“These are pubs which were underperforming under the previous operation and we have identified a better, longer term, proven model to maintain a sustainable business for the pub.”
The changes were criticised by local politicians as “eradicating employment rights” and “heavy handed”.
Plaid MS Rhys ab Owen said: “The attitude of Marston’s seems heavy handed when it comes to these agreements. The stories I’ve heard from general managers, with years of service disregarded, are awful.
“I will continue to work with my constituents so their service to their local communities is respected, and the fear of immediate redundancy is removed. I’m calling on governments in Wales and Westminster to review how these situations can happen.”
Writing to the company, Labour MP Kevin Brennan said: “This strikes me as a misuse of self-employment under duress in order to eradicate employment rights for corporate advantage rather than genuine self-employment.
“The person heading up the new company is the former manager, and is expected to carry on as before following directions from Marston’s including opening hours, the kinds of stock they sell, placing orders, dealing with deliveries, and setting the sales prices through the Marston’s controlled till. Marston’s operates control over the day-to-day offer.
“The sole difference is the manager is now no longer ‘employed’ in the day-to-day role but instead fully responsible via their own small limited company for staffing a single pub. In effect, the shift in contracting the management of the pub to a third party has a single reason — to relieve Marston’s from all obligations related to employment at the pub site.”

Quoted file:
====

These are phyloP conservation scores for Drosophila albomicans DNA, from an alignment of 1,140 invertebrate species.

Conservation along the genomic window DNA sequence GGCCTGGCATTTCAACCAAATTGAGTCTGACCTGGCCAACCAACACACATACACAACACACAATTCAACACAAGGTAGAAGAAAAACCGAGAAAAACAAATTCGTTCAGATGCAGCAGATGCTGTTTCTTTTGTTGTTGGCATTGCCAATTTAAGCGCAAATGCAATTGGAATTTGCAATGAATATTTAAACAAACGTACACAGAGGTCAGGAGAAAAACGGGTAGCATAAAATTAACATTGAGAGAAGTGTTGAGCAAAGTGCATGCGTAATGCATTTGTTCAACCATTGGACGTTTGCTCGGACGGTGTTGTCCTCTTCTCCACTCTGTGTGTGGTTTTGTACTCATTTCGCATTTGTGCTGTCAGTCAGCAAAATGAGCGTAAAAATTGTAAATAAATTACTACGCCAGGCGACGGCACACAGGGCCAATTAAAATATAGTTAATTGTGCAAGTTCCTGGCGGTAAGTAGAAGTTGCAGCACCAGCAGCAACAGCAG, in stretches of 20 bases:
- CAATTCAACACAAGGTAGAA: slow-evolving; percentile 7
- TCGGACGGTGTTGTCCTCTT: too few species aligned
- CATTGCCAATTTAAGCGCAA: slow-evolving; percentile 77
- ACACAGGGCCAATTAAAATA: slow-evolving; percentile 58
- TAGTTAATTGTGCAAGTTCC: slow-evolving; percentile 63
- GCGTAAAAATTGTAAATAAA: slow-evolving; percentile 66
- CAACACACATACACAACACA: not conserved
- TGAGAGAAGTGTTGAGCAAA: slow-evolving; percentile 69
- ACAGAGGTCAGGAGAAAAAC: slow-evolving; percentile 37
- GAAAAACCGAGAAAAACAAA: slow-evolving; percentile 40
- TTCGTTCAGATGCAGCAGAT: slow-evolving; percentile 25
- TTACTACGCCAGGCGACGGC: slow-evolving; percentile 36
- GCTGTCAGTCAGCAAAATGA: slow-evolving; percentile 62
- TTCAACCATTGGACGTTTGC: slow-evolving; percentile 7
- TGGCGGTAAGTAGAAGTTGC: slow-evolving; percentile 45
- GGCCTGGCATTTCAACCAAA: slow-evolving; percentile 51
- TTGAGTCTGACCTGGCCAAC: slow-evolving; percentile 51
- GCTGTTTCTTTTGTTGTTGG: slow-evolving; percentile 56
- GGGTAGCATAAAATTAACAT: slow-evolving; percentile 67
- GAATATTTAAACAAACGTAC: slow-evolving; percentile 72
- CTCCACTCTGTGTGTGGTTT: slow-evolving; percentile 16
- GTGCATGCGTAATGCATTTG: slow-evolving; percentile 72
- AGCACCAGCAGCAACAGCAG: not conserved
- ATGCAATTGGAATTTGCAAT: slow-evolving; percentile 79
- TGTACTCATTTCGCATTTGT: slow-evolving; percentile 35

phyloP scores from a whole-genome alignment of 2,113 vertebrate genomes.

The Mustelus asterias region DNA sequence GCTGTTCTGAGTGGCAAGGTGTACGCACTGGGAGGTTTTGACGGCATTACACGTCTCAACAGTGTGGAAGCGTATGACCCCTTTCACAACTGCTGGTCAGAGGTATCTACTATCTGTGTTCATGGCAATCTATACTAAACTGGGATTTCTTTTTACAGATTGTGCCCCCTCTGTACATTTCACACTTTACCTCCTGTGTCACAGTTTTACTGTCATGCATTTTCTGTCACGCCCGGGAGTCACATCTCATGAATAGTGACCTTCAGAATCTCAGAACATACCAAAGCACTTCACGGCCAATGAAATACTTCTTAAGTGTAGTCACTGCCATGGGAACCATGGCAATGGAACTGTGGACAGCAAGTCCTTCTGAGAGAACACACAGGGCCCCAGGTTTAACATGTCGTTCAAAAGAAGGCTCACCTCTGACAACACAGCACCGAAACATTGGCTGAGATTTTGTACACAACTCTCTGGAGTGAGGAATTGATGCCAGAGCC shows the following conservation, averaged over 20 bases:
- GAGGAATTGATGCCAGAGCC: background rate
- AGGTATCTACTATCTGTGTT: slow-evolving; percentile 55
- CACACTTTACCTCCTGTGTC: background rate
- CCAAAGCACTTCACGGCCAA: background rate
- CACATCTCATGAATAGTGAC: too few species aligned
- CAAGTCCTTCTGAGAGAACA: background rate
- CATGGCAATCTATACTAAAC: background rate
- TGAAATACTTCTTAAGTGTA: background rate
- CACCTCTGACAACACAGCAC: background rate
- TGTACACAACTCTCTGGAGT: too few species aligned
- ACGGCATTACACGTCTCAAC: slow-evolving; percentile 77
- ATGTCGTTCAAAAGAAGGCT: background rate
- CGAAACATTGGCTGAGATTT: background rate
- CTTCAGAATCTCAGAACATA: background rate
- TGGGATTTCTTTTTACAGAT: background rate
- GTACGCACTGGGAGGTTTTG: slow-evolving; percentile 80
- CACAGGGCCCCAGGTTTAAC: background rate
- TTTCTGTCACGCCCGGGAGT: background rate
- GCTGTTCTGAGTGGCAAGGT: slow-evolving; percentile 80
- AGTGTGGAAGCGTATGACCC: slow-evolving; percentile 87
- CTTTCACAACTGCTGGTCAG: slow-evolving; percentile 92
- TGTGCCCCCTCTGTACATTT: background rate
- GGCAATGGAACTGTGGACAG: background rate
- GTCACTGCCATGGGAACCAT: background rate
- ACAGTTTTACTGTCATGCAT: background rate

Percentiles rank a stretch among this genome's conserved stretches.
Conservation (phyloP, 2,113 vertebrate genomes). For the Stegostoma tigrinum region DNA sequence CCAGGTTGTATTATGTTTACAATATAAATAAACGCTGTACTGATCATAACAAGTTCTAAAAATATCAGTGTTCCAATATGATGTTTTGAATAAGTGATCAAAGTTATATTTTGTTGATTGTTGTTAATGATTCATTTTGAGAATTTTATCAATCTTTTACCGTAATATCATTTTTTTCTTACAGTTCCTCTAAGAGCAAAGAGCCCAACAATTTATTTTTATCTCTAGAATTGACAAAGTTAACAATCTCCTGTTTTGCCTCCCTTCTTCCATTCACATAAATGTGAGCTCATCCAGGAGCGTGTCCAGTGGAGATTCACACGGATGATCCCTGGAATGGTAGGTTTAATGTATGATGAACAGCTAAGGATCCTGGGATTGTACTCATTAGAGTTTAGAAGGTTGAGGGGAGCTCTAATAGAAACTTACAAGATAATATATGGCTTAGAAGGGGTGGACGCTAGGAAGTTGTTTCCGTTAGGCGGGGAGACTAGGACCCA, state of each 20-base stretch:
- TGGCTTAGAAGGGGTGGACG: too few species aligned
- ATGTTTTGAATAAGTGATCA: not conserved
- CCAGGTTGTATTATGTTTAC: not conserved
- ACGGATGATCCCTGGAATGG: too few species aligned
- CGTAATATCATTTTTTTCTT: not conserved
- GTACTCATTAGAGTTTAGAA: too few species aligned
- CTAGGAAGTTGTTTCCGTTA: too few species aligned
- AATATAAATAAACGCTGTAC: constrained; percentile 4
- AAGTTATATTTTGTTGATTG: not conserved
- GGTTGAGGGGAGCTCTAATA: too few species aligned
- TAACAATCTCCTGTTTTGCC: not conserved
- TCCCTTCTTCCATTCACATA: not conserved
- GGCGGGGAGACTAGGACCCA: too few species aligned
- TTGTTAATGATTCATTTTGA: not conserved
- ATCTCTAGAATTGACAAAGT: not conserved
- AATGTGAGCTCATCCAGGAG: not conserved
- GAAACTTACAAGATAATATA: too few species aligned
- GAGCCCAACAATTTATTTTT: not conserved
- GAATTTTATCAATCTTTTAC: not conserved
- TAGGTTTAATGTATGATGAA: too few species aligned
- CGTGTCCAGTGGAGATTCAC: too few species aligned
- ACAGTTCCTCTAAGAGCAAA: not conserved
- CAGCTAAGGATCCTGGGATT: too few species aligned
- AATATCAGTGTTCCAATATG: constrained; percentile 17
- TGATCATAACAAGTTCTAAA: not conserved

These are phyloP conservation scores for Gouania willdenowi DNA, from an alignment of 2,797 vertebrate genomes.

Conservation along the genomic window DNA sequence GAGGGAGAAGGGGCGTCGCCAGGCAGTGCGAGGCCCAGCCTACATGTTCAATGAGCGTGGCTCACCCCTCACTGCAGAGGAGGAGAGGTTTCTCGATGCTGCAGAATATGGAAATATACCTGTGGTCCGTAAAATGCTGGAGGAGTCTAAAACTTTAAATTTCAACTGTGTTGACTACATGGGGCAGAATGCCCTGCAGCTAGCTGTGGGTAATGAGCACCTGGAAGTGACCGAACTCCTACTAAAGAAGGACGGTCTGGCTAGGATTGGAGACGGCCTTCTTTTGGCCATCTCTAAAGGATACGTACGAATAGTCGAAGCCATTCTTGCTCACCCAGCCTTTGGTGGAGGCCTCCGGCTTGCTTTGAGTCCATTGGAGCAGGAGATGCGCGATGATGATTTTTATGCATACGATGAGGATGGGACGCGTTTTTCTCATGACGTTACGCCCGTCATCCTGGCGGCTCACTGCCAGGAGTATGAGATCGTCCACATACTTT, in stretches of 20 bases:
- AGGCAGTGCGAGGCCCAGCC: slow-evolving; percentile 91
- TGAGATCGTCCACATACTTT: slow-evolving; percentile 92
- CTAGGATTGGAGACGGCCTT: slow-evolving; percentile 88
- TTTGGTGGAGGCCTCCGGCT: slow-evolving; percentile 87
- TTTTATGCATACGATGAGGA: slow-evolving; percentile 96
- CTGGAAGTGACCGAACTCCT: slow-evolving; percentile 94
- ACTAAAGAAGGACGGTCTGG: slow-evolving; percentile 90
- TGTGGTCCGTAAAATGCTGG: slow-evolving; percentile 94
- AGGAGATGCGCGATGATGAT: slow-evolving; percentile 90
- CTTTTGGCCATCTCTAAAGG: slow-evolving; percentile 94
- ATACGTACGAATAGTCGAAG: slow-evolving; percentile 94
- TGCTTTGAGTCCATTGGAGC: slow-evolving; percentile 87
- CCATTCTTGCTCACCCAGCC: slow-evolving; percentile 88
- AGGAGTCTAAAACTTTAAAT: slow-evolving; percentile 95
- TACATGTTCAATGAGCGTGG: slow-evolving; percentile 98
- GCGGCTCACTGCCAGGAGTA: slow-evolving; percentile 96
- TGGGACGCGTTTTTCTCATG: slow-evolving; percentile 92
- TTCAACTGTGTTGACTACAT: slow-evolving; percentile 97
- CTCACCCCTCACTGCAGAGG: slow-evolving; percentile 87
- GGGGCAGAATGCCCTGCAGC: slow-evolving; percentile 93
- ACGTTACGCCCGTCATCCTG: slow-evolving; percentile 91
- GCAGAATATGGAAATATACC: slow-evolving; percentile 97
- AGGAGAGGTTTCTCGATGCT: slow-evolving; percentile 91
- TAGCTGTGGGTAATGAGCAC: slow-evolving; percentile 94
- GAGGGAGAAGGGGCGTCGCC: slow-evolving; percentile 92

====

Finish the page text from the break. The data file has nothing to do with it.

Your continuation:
Responding to these concerns, Marston’s said managers’ employment rights are protected under regulations called TUPE, which protect employees of companies during a takeover.
Managers are also offered to move elsewhere in the business, if they don’t want to become self-employed and take on the pub under a franchise deal.
A Marston’s spokesman said: “The decision to take on the retail agreement is entirely up to the individual. Their employment rights are protected under TUPE and they also have the opportunity to consider other opportunities across our business, in which case, if they were successful, their employment would continue unaffected.
“Businesses realign their operations based on commerciality on a constant basis, and this is no different.
“It is right and appropriate for us to offer this opportunity to the incumbent licensee first, prior to looking further afield. The average time to decide is approximately six weeks, but maybe in one or two cases four weeks has been the decision time.